Authorities in Britain are examining a possible link between the AstraZeneca coronavirus vaccine and a 'rare clotting disorder'.
It comes after a senior official from the European Medicines Agency (EMA) suggested the available evidence indicates 'a clear link' between the vaccine and rare blood clot events.
The EMA has yet to respond to the claim.
Meanwhile a trial of the drug on children in the UK has been paused, while the country's medicines regulator - the Medicines and Healthcare products Regulatory Agency (MHRA) - carries out an investigation.
Over the weekend, it was reported that there had been 30 blood clotting cases recorded by the MHRA out of more than 18 million doses of the AstraZeneca shot administered.
The UK agency confirmed that of those 30 people, seven had died as of March 24th.
The World Health Organisation (WHO) maintains that the benefits of this vaccine outweigh any risks.
Paul Moynagh is professor of immunology and director of the Kathleen Lonsdale Institute for Human Health Research at Maynooth University.
He told Newstalk Breakfast people should keep perspective.
"First of all it's important to say when there's a sense that there may be some reaction to vaccines that this is studied in detail, and that's what's being done at the moment.
"There was a report yesterday - an official from the EMA had indicated there was a link.
"The EMA has to formally respond to that and I think it's due to give a report in the coming days."
Prof Moynagh said an earlier analysis found that incidence of common clotting disorders with the AstraZeneca vaccine "is the same as in the background population that hasn't been vaccinated.
"But in the last number of weeks, there's a rare clotting disorder - especially in the brain, in the vein that drains the blood from the head and the face - and there seems to be at least an increase in incidents.
"It's very rare".
'Benefits far outweigh risks'
He said in the UK, where 18 million people have been vaccinated with AstraZeneca, there have been cases "in the mid-20s".
"They're looking at that now in more detail", he said.
"Even with those numbers, certainly the WHO announced yesterday - and it's probably likely the EMA will come out with the same conclusion - that still the benefits far outweigh the risks.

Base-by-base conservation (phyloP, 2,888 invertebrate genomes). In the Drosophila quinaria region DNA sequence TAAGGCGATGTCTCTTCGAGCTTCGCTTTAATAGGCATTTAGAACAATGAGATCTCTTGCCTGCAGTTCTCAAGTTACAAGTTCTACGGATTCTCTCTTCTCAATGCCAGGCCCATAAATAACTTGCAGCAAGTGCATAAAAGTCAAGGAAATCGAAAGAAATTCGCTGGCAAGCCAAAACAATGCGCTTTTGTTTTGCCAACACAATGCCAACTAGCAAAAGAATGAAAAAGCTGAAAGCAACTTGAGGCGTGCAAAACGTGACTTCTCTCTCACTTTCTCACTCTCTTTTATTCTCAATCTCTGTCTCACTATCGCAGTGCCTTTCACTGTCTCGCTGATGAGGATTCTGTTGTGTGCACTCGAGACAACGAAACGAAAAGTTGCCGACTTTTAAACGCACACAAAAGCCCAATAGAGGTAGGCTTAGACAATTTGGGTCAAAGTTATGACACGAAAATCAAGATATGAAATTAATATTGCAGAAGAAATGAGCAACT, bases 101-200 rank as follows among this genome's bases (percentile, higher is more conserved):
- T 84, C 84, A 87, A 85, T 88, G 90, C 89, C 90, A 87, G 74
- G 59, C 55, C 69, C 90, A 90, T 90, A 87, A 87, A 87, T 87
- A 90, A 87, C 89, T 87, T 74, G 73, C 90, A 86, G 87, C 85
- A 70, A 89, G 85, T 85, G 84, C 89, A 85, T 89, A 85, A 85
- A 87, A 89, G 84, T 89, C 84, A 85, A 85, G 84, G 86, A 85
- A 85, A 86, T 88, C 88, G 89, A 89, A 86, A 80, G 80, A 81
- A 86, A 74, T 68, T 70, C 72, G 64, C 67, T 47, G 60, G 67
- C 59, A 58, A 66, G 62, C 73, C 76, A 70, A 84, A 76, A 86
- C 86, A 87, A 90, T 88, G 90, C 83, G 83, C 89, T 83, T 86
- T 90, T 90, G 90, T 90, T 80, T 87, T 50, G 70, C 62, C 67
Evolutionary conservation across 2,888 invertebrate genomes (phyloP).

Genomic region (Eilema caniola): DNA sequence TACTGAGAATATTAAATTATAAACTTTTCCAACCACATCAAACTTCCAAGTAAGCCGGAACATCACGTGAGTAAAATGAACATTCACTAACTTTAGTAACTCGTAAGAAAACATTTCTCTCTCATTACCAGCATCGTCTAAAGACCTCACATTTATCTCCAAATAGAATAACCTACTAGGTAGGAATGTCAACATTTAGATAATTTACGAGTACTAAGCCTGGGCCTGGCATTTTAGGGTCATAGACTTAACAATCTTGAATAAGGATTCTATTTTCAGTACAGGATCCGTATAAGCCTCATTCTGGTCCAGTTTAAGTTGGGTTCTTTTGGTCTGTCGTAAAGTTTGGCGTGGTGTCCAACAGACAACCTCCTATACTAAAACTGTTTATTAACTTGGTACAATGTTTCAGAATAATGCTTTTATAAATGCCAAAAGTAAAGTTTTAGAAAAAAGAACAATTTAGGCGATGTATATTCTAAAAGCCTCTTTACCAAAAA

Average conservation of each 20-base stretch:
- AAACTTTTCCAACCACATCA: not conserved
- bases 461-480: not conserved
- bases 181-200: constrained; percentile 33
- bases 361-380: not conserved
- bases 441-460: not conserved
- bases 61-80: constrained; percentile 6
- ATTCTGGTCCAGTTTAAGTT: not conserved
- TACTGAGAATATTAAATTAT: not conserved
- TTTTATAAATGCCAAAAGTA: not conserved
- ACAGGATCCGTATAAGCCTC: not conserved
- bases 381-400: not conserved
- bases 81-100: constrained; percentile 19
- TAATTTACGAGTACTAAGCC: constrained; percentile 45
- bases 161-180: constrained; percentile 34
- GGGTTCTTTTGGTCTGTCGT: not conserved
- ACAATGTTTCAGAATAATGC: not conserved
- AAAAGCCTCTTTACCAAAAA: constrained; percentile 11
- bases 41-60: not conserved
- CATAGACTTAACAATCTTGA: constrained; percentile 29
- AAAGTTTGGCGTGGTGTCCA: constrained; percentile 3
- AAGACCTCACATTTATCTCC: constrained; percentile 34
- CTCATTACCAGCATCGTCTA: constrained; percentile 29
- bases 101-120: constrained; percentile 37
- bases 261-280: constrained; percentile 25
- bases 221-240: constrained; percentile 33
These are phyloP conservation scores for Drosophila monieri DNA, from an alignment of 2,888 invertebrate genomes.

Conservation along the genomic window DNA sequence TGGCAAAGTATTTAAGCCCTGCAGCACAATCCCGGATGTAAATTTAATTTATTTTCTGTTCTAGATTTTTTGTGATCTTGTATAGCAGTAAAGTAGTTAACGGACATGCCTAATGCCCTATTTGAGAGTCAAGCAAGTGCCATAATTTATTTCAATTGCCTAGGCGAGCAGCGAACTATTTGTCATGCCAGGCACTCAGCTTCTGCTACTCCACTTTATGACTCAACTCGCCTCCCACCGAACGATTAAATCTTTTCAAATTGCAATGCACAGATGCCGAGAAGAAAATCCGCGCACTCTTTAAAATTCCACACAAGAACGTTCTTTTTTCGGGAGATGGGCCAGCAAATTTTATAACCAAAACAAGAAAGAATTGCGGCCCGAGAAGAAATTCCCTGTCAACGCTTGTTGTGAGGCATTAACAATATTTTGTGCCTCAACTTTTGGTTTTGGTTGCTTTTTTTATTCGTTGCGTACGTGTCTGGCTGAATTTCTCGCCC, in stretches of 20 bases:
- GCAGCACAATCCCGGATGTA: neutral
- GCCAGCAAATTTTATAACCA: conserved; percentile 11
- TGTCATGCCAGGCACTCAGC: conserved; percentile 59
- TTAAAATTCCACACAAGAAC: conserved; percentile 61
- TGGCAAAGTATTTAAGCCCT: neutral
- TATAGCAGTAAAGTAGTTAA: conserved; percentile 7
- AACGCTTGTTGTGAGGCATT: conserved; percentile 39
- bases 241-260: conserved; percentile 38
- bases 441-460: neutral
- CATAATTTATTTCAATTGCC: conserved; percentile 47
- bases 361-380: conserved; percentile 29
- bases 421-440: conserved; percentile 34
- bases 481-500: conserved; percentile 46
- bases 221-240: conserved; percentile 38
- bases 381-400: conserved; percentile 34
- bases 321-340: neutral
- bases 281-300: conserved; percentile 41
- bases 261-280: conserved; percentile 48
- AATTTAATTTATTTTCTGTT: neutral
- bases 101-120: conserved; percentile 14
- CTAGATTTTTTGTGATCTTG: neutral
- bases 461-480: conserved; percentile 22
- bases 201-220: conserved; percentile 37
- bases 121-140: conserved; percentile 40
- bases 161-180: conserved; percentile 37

And Prof Moynagh said people should be looking at the 'orders of magnitude'.
"Even in the UK, it's sort of less than one in a million - some European countries are coming in... at maybe one in 200,000.
"So there is still a big difference... and the association has to be proved, and there's research going on in terms of trying to get a better understanding in terms of if there is an association why the vaccine may be triggering this very rare disorder.
"I should say as well that's more common in younger people, less than 50, and especially in women.
"It seems to resemble quite a rare clotting disorder that some people get in response to heparin, which is actually used as an anticoagulant."
Ireland and AstraZeneca
Ireland paused its AstraZeneca rollout for a time last month amid concerns over the drug.
Dr Colm Henry, Chief Clinical Officer with the HSE, said at the time that confidence in the vaccine programme was important.
"I think given the nature of these conditions - a small number, yes in younger people, but a rare clotting conditions - there may well be no association, no cause and effect proven with the vaccine.
"But I think it was a prudent and correct thing to do to pause temporarily - as other countries have done", he said.
While the EMA subsequently said the vaccine was safe and effective.
It concluded the jab was not associated with an increase in the overall risk of blood clotting, although it could not rule out definitively a link between the vaccine and rare clotting cases.
Additional reporting: IRN